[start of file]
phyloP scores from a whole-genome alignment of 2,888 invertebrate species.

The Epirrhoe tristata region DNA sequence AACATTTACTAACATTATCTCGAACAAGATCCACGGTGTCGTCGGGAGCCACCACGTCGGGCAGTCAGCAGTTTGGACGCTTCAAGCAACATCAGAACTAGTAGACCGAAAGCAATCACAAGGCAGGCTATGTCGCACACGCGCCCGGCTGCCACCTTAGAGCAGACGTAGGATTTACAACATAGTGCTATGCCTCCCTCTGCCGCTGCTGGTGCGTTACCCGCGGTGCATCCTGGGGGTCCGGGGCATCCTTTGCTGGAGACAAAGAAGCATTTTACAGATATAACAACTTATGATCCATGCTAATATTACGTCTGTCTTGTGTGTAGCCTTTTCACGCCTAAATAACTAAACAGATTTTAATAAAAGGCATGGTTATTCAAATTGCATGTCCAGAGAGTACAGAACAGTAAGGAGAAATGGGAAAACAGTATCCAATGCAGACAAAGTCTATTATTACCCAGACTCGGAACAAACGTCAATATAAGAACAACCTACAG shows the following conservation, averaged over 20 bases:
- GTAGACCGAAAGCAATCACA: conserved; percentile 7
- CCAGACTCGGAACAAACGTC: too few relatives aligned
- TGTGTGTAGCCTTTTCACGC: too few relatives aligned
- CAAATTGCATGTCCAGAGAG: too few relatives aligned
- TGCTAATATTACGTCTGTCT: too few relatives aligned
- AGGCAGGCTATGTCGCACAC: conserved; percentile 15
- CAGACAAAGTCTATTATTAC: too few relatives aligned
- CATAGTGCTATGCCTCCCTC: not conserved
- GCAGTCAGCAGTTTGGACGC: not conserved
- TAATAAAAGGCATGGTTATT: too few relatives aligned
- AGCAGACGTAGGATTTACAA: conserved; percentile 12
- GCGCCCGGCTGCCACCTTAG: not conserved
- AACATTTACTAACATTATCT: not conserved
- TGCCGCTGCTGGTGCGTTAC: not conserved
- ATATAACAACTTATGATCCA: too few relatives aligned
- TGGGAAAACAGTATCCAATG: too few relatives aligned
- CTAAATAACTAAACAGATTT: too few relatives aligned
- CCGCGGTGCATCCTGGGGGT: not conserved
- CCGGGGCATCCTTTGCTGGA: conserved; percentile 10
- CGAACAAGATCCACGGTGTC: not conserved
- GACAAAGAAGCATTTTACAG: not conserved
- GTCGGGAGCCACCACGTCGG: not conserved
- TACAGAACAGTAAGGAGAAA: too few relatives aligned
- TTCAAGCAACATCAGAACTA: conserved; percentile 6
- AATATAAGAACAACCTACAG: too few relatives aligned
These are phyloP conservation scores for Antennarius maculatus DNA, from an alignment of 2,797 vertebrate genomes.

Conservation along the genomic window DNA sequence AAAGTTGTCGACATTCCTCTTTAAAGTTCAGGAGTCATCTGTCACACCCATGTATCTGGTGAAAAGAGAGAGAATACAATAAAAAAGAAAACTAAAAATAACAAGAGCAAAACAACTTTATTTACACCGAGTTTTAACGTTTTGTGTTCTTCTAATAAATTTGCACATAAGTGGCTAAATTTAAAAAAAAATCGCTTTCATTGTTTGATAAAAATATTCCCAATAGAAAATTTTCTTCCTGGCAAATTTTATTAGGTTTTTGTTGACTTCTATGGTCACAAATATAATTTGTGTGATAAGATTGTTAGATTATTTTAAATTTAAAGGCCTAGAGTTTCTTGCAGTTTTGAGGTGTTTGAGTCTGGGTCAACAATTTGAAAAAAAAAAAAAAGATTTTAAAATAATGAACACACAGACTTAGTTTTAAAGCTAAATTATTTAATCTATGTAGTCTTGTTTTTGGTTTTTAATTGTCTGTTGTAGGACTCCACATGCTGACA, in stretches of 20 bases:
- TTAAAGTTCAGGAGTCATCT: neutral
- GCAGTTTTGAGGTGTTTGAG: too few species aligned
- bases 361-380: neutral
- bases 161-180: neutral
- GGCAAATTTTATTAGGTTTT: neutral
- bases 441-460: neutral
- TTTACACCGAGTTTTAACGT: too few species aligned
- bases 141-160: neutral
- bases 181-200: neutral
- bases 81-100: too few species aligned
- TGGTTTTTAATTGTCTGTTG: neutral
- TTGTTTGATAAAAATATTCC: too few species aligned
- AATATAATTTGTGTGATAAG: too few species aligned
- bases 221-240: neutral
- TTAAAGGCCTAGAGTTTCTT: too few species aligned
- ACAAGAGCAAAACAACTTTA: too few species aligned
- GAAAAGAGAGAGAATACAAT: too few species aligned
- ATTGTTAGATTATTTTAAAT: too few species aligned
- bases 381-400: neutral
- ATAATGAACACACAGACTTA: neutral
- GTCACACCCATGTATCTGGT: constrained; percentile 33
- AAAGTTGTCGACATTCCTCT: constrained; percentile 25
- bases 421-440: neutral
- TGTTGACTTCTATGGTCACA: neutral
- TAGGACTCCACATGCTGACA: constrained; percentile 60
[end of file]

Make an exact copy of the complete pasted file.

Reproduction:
phyloP scores from a whole-genome alignment of 2,888 invertebrate species.

The Epirrhoe tristata region DNA sequence AACATTTACTAACATTATCTCGAACAAGATCCACGGTGTCGTCGGGAGCCACCACGTCGGGCAGTCAGCAGTTTGGACGCTTCAAGCAACATCAGAACTAGTAGACCGAAAGCAATCACAAGGCAGGCTATGTCGCACACGCGCCCGGCTGCCACCTTAGAGCAGACGTAGGATTTACAACATAGTGCTATGCCTCCCTCTGCCGCTGCTGGTGCGTTACCCGCGGTGCATCCTGGGGGTCCGGGGCATCCTTTGCTGGAGACAAAGAAGCATTTTACAGATATAACAACTTATGATCCATGCTAATATTACGTCTGTCTTGTGTGTAGCCTTTTCACGCCTAAATAACTAAACAGATTTTAATAAAAGGCATGGTTATTCAAATTGCATGTCCAGAGAGTACAGAACAGTAAGGAGAAATGGGAAAACAGTATCCAATGCAGACAAAGTCTATTATTACCCAGACTCGGAACAAACGTCAATATAAGAACAACCTACAG shows the following conservation, averaged over 20 bases:
- GTAGACCGAAAGCAATCACA: conserved; percentile 7
- CCAGACTCGGAACAAACGTC: too few relatives aligned
- TGTGTGTAGCCTTTTCACGC: too few relatives aligned
- CAAATTGCATGTCCAGAGAG: too few relatives aligned
- TGCTAATATTACGTCTGTCT: too few relatives aligned
- AGGCAGGCTATGTCGCACAC: conserved; percentile 15
- CAGACAAAGTCTATTATTAC: too few relatives aligned
- CATAGTGCTATGCCTCCCTC: not conserved
- GCAGTCAGCAGTTTGGACGC: not conserved
- TAATAAAAGGCATGGTTATT: too few relatives aligned
- AGCAGACGTAGGATTTACAA: conserved; percentile 12
- GCGCCCGGCTGCCACCTTAG: not conserved
- AACATTTACTAACATTATCT: not conserved
- TGCCGCTGCTGGTGCGTTAC: not conserved
- ATATAACAACTTATGATCCA: too few relatives aligned
- TGGGAAAACAGTATCCAATG: too few relatives aligned
- CTAAATAACTAAACAGATTT: too few relatives aligned
- CCGCGGTGCATCCTGGGGGT: not conserved
- CCGGGGCATCCTTTGCTGGA: conserved; percentile 10
- CGAACAAGATCCACGGTGTC: not conserved
- GACAAAGAAGCATTTTACAG: not conserved
- GTCGGGAGCCACCACGTCGG: not conserved
- TACAGAACAGTAAGGAGAAA: too few relatives aligned
- TTCAAGCAACATCAGAACTA: conserved; percentile 6
- AATATAAGAACAACCTACAG: too few relatives aligned
These are phyloP conservation scores for Antennarius maculatus DNA, from an alignment of 2,797 vertebrate genomes.

Conservation along the genomic window DNA sequence AAAGTTGTCGACATTCCTCTTTAAAGTTCAGGAGTCATCTGTCACACCCATGTATCTGGTGAAAAGAGAGAGAATACAATAAAAAAGAAAACTAAAAATAACAAGAGCAAAACAACTTTATTTACACCGAGTTTTAACGTTTTGTGTTCTTCTAATAAATTTGCACATAAGTGGCTAAATTTAAAAAAAAATCGCTTTCATTGTTTGATAAAAATATTCCCAATAGAAAATTTTCTTCCTGGCAAATTTTATTAGGTTTTTGTTGACTTCTATGGTCACAAATATAATTTGTGTGATAAGATTGTTAGATTATTTTAAATTTAAAGGCCTAGAGTTTCTTGCAGTTTTGAGGTGTTTGAGTCTGGGTCAACAATTTGAAAAAAAAAAAAAAGATTTTAAAATAATGAACACACAGACTTAGTTTTAAAGCTAAATTATTTAATCTATGTAGTCTTGTTTTTGGTTTTTAATTGTCTGTTGTAGGACTCCACATGCTGACA, in stretches of 20 bases:
- TTAAAGTTCAGGAGTCATCT: neutral
- GCAGTTTTGAGGTGTTTGAG: too few species aligned
- bases 361-380: neutral
- bases 161-180: neutral
- GGCAAATTTTATTAGGTTTT: neutral
- bases 441-460: neutral
- TTTACACCGAGTTTTAACGT: too few species aligned
- bases 141-160: neutral
- bases 181-200: neutral
- bases 81-100: too few species aligned
- TGGTTTTTAATTGTCTGTTG: neutral
- TTGTTTGATAAAAATATTCC: too few species aligned
- AATATAATTTGTGTGATAAG: too few species aligned
- bases 221-240: neutral
- TTAAAGGCCTAGAGTTTCTT: too few species aligned
- ACAAGAGCAAAACAACTTTA: too few species aligned
- GAAAAGAGAGAGAATACAAT: too few species aligned
- ATTGTTAGATTATTTTAAAT: too few species aligned
- bases 381-400: neutral
- ATAATGAACACACAGACTTA: neutral
- GTCACACCCATGTATCTGGT: constrained; percentile 33
- AAAGTTGTCGACATTCCTCT: constrained; percentile 25
- bases 421-440: neutral
- TGTTGACTTCTATGGTCACA: neutral
- TAGGACTCCACATGCTGACA: constrained; percentile 60